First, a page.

When you travel, would you rather go back to the same place year after year, or would you prefer to explore new vistas every time?
Whether by nature or nurture (probably a little of both), I like to visit the same places. Growing up, we vacationed every summer at a lovely inn in Northwood, New Hampshire, called Lake Shore Farm. We always went for the last week of August, along with several other families we knew, and over time we got to know other families who were on the same schedule.
At the time, Lake Shore was owned by a family, the Rings, who had owned the home since the 1800s and had operated the inn since the 1920s. They offered clean rooms and three meals a day at their rambling farmhouse (plus more modern annex) with square dancing on Friday nights, swimming and boating on the lake, and acres of woods to explore. And if you were going on a day trip into the White Mountains, Mrs. Ring would pack sandwiches for you.
For a suburban kid from Long Island, New York, this little piece of the country felt like heaven. Looking back on it, I know it wasn't wilderness, but it felt like it.
The inn sat at the top of a long sloping lawn that stretched down to the lake (paradoxically called Jenness Pond) where there was a dock for rowboats and a small beach for canoes. You could play all sorts of games on the lawn, and we did: tetherball, volleyball, kickball, croquet and lawn darts (grownups only). Then there was the woods, with a path that led to the private beach where you could go swimming, with the squishy, icky lake bottom beneath your toes and sudden cold spots that would send you squealing back to warmer water. If you walked off the path, you could pretend -- and we kids did -- that you were deep in the forest primeval. You could take out rowboats and have splash wars, or sit at sundown and listen to the loons and feel like you were absolutely alone in the world.
Because guests could be anywhere on the rather large property, the Rings had a big, old-fashioned hand bell that was rung for meals. This chore was a coveted prize among the kids, so much so that Mrs. Ring kept a sign up sheet in the kitchen, and one of the first things you did when your family arrived was to run to the kitchen, yell "hi" to Mrs. Ring, and grab the sign up sheet to see when you could get your chance to ring the bell. When your turn came, you made sure you were in the kitchen early, and you watched the clock tick off the seconds until you could go. When it was time, you took off running! You exploded through the house, ringing the bell, often accompanied by a bunch of other kids just for the fun of it. You rang the bell up the staircases, through the rec room, into the bathrooms, through the entire residence, all around the outside, ringing that bell the whole time. And then you'd arrive back, winded and grinning, at the front door and deposit the bell back in its place of honor in the kitchen.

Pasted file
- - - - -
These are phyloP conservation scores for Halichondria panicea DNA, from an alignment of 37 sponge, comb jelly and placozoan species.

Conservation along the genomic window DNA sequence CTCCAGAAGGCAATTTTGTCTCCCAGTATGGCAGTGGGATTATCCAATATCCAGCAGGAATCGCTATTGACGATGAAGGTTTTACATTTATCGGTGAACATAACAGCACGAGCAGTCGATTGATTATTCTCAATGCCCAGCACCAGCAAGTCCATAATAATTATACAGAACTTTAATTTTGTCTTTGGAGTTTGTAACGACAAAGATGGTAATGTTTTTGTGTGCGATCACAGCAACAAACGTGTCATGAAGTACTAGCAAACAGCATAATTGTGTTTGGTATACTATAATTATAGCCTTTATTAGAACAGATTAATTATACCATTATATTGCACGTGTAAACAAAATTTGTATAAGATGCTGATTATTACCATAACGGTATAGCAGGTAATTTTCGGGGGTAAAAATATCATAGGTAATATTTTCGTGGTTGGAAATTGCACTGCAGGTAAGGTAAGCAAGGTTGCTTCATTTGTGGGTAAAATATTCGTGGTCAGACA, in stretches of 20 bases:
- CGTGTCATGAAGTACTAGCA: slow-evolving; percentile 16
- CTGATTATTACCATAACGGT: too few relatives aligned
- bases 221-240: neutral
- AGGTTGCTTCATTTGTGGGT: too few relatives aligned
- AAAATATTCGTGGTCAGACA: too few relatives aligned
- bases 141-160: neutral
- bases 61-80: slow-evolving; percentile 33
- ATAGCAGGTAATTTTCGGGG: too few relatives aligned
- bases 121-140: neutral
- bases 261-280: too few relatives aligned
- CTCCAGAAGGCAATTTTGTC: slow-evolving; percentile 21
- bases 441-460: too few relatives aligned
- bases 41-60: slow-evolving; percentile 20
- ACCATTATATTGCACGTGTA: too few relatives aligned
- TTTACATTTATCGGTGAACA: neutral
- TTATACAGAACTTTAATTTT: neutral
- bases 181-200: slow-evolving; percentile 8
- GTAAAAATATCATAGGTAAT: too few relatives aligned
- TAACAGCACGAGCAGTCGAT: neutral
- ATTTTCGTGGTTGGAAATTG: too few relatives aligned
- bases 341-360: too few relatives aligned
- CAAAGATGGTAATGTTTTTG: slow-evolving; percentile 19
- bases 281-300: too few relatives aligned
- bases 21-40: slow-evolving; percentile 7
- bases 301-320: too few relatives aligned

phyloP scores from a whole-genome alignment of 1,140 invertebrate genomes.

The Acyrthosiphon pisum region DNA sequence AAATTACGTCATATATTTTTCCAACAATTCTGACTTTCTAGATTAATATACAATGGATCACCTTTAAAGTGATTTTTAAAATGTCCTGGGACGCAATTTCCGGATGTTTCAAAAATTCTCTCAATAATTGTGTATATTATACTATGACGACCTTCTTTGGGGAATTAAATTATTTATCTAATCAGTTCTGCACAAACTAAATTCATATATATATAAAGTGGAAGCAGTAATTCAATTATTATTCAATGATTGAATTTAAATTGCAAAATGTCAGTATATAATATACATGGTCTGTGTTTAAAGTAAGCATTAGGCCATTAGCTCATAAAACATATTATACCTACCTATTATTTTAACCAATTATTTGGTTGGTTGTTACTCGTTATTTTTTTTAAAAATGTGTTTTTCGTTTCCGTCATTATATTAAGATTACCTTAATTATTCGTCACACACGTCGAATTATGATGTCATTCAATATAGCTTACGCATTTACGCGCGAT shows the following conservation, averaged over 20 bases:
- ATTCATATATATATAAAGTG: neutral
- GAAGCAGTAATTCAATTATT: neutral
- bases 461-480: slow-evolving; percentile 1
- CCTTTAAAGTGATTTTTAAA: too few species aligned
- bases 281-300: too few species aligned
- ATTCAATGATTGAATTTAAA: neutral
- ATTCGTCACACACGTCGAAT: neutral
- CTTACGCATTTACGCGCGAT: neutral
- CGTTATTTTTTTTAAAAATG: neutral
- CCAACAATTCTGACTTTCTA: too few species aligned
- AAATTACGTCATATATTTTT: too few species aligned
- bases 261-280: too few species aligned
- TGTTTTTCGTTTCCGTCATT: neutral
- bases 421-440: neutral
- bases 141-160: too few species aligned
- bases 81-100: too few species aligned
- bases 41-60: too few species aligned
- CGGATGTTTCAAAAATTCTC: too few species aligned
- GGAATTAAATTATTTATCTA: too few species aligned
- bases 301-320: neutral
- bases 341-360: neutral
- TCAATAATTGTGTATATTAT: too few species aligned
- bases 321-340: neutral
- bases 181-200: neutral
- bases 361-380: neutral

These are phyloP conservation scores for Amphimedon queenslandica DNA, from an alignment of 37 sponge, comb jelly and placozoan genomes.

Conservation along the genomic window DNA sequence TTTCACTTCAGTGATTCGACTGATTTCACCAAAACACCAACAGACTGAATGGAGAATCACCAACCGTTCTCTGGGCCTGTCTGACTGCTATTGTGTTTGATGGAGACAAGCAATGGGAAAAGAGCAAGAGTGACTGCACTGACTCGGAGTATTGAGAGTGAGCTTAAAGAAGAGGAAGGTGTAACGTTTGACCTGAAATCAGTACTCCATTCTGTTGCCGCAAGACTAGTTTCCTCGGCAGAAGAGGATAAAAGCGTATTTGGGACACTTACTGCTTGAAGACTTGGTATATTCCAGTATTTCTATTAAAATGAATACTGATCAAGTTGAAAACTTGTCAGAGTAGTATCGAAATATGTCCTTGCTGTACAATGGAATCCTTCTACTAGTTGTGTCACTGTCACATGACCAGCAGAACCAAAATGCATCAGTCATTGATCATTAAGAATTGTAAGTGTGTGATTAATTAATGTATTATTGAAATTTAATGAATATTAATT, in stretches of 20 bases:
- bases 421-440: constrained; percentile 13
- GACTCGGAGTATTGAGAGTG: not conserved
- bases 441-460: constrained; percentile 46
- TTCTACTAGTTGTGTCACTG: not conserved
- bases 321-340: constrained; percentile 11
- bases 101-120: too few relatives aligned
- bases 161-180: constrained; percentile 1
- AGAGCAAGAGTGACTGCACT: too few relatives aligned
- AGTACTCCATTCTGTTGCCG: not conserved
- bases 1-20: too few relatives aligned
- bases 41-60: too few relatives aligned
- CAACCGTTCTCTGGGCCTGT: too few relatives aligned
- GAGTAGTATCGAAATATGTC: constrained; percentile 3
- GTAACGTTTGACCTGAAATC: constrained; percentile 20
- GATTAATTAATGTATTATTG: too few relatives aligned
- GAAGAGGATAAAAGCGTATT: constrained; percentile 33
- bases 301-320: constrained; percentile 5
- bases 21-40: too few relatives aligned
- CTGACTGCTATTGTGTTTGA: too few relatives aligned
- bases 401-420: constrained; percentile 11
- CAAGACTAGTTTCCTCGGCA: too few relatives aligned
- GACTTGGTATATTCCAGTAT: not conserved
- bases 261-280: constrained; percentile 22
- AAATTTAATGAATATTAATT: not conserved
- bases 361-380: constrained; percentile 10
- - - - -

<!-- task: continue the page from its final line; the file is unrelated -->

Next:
Honestly, I'm getting a little choked up, remembering.
Across the street was a duck pond. Every day, Mrs. Ring set aside stale bread in a bucket for the kids to feed the ducks. So every morning after breakfast, we'd grab bread and go feed the ducks. The duck pond was also full of frogs, which this suburban kid with an abhorrence of all things slimy and wet learned to catch with her bare hands.
I'm telling you, this place was heaven.
There were no TVs in the rooms or in the common rec room. Instead, we played ping pong and pool (although at night, we had to cede the pool table to the adults). We played all the card games we knew and learned new ones. The moms often did crafts at night -- crocheting and embroidery and turning pompoms into little animals -- while someone read a book aloud to a bunch of kids. I remember "Rabbit Hill" by Robert Lawson was a perennial favorite. Another group might sit around a table, working on a puzzle. Even that could get competitive, hunting for the right piece. A radio might be tuned to the Yankees/Red Sox game as the season wound down into the final stretch, but more often, conversation was the only buzz. Over in the kitchen, at the table near the soda machine, the "big boys" (my oldest brother and his friends, in their teens) would play Risk long into the night.
At Lake Shore, I met my first Samoyed and my first Great Dane. I met a girl with a prosthetic leg -- it never slowed her down, and I remember vividly watching her hurl herself off the dock into the water -- and a girl from Canada who became a pen pal for a while. I did my first babysitting and my first dog-walking. I did a lot of growing up there, and a lot of writing, and a lot of dreaming.
When they tell you, in birthing classes, to think of a peaceful, safe place to go in your mind during labor, that's where I went. The lake, the house, those memories.
Unfortunately, all the pictures are at my father's house, mostly on his Super-8 films. I promised him the next time we visit, we're taking the films to Costco to get them transferred to digital so we can watch them again.
The one thing I do have is this little book from 1976 that contains the recipes and history of the Ring family and the house. Mrs. Ring did make some great food -- her spice cake in particular was amazing -- but it was the experience more than the food that I remember.
I'd rather have these memories of a place I visited again and again than the experience of going to lots of different places over the years. You?